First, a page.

SSIS: Zipping files with WinRAR

One of the strengths of SSIS (SQL Server Integration Services), is that’s it’s really powerful with the components available. But it’s easy to use the “Execute Process Task” to execute external tools. One of these tools can be WinRAR.

 
Zip file task
By default, SSIS doesn’t have a zip file task. There are some 3rd party components, like the one Joost van Rossum (Blog | @ssisjoost) built. You can find his custom task here. But what if you don’t to use 3rd party components? You can create your own zip task, by using an “Execute Process Task”.

 
Variables and Parameters
Because I want to keep this as easy as possible, and I might want to reuse this later in another package, I started by creating 2 parameters and 1 local variable:

 
Variable
Function:
To generating a unique zipfile name per day, I decided to add the date to the zipfile name

Name:
ZipName

Value:
“ZIPPED_” +
(DT_WSTR, 50) YEAR((DT_DBTIMESTAMP) @[System::StartTime]) + “_” +
RIGHT(“00″ + (DT_WSTR, 50) MONTH((DT_DBTIMESTAMP) @[System::StartTime]), 2) + “_” +
RIGHT(“00″ + (DT_WSTR, 50) DAY((DT_DBTIMESTAMP) @[System::StartTime]), 2) +
“.zip”

 
This expression will evaluate to:

 
Parameter 1
Function:
Point the “Execute Process Task” to the folder of the files that need to be zipped

Name:
FilePath

Value:
C:\Temp

 
Parameter 2
Function:
Tell WinRAR which files to zip in which directory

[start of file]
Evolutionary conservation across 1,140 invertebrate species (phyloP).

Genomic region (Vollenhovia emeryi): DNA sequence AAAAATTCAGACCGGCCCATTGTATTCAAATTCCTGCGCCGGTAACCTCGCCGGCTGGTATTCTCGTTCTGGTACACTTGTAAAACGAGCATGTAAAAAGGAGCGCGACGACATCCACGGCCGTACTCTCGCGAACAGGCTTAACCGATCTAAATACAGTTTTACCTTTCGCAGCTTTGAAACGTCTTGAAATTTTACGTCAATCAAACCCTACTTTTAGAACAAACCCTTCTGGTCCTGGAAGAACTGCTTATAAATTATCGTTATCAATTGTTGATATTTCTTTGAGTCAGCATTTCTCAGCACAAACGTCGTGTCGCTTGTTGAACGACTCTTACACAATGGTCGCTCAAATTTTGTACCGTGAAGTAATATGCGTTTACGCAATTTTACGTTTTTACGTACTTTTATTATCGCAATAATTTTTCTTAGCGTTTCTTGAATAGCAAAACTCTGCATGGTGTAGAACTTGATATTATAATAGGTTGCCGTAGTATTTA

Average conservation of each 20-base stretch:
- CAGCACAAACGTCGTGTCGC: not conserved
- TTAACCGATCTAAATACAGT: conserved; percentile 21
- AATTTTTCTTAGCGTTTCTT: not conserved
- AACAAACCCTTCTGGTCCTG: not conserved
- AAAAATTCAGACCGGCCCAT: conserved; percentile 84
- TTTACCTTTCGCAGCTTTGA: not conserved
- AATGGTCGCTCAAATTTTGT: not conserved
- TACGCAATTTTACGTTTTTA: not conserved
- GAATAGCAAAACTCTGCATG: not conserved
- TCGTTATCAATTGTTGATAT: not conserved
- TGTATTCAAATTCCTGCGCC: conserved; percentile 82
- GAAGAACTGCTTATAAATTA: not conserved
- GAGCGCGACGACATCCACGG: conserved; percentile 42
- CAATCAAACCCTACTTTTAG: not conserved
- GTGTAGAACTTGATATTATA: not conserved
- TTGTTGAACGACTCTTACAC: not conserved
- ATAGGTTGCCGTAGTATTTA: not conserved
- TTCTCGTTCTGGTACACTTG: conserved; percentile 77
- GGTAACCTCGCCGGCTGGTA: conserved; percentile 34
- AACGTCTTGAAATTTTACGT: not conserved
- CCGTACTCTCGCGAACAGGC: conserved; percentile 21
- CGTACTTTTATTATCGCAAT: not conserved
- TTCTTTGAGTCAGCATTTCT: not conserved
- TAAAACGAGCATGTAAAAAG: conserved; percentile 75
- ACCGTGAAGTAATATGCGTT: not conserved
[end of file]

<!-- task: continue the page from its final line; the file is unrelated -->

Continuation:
Name:
FilesToZip

Value:
C:\\Temp\\*.txt

 
When you added these Variable and Parameters, you should have this Variable:

 
And this Parameters:

 
Once that is done, you can add an “Execute Process Task” to the Control Flow. When you open the component you just added, go to the executable textbox, and point it to the WinRAR executable on your disk”:

 
Now you need to add the arguments that tell WinRAR what files to zip, where to zip them, and which files need to be zipped. In the “Execute Process Task”, click on Expressions, and on the dotted button:

 
In the next window, select “Arguments” under Property, and press the dotted button again:

 
Now paste the string below in this window:

 
“a -df ” + @[$Package::FilePath] + @[User::ZipName] + ” ” + @[$Package::FilesToZip]

 
If you press the evaluate button, you’ll see this result:

 

 
The command line switches we use are:

a: Archive files (or x for Extract files)
-df: Delete files after archiving

 
So once you know how it’s done, this is pretty easy, and does what it has to: zip your files without any issues. One thing to remember, is that SSIS can’t throw the exceptions WinRAR throws. So I tested this before, and didn’t notice the directory didn’t exist. My SSIS package kept on failing, and I didn’t know why. But after trying the expression we put into the expression textbox of the “Execute Process Task” in a command prompt, I did see the actual error.

So even though it’s easy to use, it’s not always easy to debug when it fails. But as long as you can execute it via command line yourself, you’re just a few steps away from seeing the actual error.

 
If you want to read more about SSIS, don’t forget to check out these blog posts:

- Julie Koesmarno: On sabbatical
Mickey Stuewe: SQL Server data transferred to a sqlite database using ssis
Chris Yates: ISPACs – Got To Love Em

Moving files with SSIS